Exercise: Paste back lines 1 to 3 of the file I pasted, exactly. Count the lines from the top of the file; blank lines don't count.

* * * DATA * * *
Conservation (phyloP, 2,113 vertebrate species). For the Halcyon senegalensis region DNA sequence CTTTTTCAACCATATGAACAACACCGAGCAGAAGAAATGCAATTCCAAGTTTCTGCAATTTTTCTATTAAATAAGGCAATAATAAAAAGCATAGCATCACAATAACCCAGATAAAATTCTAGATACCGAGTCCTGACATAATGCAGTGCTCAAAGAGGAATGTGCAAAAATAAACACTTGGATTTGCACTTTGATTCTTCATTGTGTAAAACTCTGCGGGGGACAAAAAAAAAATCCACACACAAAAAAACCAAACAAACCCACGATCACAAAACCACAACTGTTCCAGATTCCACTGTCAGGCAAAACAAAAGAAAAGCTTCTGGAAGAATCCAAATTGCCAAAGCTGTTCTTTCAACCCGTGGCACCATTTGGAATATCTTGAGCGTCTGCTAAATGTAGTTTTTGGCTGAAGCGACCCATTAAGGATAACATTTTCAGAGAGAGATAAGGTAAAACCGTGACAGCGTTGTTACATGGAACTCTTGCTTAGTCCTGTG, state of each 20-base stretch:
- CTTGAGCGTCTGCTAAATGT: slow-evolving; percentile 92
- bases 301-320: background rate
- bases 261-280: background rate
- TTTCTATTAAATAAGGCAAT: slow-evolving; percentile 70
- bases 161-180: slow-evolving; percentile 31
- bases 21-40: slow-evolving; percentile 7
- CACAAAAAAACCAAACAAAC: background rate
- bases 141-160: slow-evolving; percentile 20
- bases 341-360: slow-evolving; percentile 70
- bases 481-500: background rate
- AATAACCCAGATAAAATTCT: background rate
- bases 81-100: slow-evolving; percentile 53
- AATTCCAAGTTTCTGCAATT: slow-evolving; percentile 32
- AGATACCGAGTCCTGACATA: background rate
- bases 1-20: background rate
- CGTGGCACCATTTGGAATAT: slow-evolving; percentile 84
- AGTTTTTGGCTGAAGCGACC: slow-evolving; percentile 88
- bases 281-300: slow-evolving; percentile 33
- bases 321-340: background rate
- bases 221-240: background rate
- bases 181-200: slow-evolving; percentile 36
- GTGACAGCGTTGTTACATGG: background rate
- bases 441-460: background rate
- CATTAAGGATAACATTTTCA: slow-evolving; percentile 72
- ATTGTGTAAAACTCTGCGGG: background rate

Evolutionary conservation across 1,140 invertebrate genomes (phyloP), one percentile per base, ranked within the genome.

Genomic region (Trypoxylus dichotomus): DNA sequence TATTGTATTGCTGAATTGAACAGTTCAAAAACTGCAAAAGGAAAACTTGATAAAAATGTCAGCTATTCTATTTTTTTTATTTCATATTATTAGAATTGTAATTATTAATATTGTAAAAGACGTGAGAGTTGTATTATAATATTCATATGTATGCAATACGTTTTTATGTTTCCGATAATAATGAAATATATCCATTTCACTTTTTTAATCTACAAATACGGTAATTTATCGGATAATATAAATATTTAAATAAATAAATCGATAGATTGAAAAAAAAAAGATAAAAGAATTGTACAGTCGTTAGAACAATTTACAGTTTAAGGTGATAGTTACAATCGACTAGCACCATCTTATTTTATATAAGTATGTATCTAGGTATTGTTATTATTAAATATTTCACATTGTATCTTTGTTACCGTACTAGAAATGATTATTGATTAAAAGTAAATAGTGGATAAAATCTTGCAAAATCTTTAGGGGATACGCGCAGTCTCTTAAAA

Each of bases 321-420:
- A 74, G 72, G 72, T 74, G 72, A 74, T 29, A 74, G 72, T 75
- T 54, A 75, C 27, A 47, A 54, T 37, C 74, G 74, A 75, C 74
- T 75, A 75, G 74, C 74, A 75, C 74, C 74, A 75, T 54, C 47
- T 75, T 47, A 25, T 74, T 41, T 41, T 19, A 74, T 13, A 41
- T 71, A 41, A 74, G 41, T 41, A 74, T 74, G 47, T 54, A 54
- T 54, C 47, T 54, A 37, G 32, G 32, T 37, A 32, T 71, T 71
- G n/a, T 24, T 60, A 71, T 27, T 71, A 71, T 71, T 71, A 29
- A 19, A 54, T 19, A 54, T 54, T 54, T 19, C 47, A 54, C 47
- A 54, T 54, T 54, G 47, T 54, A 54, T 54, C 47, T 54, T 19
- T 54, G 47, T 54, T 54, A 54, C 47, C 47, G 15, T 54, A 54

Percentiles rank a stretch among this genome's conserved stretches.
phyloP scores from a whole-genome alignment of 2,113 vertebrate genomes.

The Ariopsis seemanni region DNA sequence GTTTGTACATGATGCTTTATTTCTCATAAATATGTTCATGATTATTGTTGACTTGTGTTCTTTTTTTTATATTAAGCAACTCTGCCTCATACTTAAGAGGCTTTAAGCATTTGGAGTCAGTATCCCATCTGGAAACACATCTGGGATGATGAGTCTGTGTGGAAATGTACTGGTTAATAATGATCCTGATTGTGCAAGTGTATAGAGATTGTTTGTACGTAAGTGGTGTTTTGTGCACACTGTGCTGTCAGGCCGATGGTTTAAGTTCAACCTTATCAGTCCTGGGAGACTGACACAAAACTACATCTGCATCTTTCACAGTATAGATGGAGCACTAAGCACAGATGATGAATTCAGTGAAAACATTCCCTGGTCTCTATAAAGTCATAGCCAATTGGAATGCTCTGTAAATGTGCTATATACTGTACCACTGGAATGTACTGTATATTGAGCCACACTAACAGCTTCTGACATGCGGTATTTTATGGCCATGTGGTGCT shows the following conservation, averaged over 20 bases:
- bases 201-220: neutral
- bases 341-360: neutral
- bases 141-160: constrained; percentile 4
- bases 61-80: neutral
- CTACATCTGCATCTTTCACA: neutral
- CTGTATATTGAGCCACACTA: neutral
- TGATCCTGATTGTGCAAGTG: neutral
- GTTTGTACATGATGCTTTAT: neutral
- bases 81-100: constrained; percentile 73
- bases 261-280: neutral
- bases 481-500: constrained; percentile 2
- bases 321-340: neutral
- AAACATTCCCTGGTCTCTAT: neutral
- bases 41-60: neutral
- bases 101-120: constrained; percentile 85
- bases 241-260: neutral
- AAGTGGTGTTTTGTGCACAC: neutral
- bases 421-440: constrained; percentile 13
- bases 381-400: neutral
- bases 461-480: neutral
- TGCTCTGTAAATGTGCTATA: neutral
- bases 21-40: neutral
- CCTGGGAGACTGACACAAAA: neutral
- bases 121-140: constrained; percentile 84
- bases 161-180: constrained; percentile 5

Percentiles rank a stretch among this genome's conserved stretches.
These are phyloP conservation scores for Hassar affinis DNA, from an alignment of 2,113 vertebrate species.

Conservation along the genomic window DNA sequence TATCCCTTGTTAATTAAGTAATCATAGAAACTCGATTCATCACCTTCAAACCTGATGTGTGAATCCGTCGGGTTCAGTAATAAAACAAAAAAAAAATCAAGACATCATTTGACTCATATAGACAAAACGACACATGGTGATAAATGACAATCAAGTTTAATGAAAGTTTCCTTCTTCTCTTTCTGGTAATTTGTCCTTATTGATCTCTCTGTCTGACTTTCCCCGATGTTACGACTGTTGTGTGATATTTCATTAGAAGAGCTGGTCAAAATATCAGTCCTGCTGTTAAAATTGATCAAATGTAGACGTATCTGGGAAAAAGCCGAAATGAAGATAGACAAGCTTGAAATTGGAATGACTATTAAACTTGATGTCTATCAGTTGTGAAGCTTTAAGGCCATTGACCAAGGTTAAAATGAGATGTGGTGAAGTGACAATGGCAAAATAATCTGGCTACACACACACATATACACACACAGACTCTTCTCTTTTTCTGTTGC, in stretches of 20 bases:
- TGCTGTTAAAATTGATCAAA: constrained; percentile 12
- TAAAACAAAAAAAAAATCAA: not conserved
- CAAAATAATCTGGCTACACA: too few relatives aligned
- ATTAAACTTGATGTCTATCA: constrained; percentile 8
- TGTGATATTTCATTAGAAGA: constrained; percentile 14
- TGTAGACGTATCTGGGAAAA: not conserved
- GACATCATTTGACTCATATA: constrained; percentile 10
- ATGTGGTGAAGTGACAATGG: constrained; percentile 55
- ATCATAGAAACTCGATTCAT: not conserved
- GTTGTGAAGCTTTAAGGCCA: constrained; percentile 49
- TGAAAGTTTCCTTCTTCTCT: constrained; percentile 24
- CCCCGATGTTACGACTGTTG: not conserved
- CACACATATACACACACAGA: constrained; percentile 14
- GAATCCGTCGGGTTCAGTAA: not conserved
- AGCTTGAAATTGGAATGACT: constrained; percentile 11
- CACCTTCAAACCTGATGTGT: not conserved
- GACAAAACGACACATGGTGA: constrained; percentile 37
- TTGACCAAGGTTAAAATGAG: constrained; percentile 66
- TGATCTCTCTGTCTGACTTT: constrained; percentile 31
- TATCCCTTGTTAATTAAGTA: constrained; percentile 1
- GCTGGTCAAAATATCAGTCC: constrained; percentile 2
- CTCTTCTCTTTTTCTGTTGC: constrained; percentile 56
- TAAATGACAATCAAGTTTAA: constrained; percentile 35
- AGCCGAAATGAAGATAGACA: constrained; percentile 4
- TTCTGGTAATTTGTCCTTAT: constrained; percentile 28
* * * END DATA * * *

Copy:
Conservation (phyloP, 2,113 vertebrate species). For the Halcyon senegalensis region DNA sequence CTTTTTCAACCATATGAACAACACCGAGCAGAAGAAATGCAATTCCAAGTTTCTGCAATTTTTCTATTAAATAAGGCAATAATAAAAAGCATAGCATCACAATAACCCAGATAAAATTCTAGATACCGAGTCCTGACATAATGCAGTGCTCAAAGAGGAATGTGCAAAAATAAACACTTGGATTTGCACTTTGATTCTTCATTGTGTAAAACTCTGCGGGGGACAAAAAAAAAATCCACACACAAAAAAACCAAACAAACCCACGATCACAAAACCACAACTGTTCCAGATTCCACTGTCAGGCAAAACAAAAGAAAAGCTTCTGGAAGAATCCAAATTGCCAAAGCTGTTCTTTCAACCCGTGGCACCATTTGGAATATCTTGAGCGTCTGCTAAATGTAGTTTTTGGCTGAAGCGACCCATTAAGGATAACATTTTCAGAGAGAGATAAGGTAAAACCGTGACAGCGTTGTTACATGGAACTCTTGCTTAGTCCTGTG, state of each 20-base stretch:
- CTTGAGCGTCTGCTAAATGT: slow-evolving; percentile 92
- bases 301-320: background rate